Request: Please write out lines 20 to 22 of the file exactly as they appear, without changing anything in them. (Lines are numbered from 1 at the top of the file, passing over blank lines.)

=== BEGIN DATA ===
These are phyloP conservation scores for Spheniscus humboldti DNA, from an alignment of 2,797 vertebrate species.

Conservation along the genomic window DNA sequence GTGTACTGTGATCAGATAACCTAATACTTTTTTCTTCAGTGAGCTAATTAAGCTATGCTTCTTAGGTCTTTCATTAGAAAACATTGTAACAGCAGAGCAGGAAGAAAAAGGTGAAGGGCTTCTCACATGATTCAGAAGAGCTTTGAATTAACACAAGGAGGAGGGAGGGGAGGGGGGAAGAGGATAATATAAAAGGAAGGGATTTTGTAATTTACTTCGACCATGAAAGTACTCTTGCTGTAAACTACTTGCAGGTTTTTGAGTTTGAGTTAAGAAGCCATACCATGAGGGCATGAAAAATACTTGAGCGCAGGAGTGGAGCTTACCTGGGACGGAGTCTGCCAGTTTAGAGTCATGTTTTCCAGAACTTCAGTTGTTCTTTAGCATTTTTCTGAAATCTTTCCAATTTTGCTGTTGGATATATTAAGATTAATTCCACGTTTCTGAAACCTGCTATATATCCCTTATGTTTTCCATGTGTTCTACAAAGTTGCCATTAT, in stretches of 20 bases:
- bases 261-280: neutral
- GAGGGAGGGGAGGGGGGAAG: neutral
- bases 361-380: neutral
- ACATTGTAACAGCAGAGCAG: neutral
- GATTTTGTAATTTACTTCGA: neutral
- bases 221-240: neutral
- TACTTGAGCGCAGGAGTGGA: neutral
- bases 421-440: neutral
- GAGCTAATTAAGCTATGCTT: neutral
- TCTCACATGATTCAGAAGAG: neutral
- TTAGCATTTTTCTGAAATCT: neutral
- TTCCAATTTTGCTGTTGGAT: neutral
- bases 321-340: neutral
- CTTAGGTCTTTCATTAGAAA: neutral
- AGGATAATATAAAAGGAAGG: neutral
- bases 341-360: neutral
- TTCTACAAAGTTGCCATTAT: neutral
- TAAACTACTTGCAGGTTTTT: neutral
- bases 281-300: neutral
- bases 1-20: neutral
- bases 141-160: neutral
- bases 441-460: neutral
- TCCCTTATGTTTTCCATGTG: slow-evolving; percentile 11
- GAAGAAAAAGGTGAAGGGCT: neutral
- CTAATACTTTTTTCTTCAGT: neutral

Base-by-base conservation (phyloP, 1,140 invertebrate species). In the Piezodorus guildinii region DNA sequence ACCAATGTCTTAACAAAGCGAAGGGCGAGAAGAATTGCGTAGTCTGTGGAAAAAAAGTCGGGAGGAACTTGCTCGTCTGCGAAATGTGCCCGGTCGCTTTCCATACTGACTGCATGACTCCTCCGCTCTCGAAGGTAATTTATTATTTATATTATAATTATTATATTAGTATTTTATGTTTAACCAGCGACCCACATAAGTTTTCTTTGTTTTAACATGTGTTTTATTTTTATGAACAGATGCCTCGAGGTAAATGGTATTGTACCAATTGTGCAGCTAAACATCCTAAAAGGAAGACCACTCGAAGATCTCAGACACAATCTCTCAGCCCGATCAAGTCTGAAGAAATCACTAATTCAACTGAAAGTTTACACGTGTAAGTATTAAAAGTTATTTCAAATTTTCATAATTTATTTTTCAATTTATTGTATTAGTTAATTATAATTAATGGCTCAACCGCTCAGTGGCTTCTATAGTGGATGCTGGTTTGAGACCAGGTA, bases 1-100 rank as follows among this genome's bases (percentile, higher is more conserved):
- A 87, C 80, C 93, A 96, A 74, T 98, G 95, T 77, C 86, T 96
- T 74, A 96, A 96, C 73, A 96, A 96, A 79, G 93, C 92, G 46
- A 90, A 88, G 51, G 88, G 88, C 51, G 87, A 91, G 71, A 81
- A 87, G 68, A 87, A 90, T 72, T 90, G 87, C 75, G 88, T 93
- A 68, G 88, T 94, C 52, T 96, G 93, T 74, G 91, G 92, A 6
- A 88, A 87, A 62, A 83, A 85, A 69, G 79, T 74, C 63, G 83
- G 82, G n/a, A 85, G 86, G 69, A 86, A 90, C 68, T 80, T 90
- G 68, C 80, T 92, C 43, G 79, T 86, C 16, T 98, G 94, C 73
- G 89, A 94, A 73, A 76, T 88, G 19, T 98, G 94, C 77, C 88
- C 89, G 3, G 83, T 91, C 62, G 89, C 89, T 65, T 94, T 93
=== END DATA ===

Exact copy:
- TAAACTACTTGCAGGTTTTT: neutral
- bases 281-300: neutral
- bases 1-20: neutral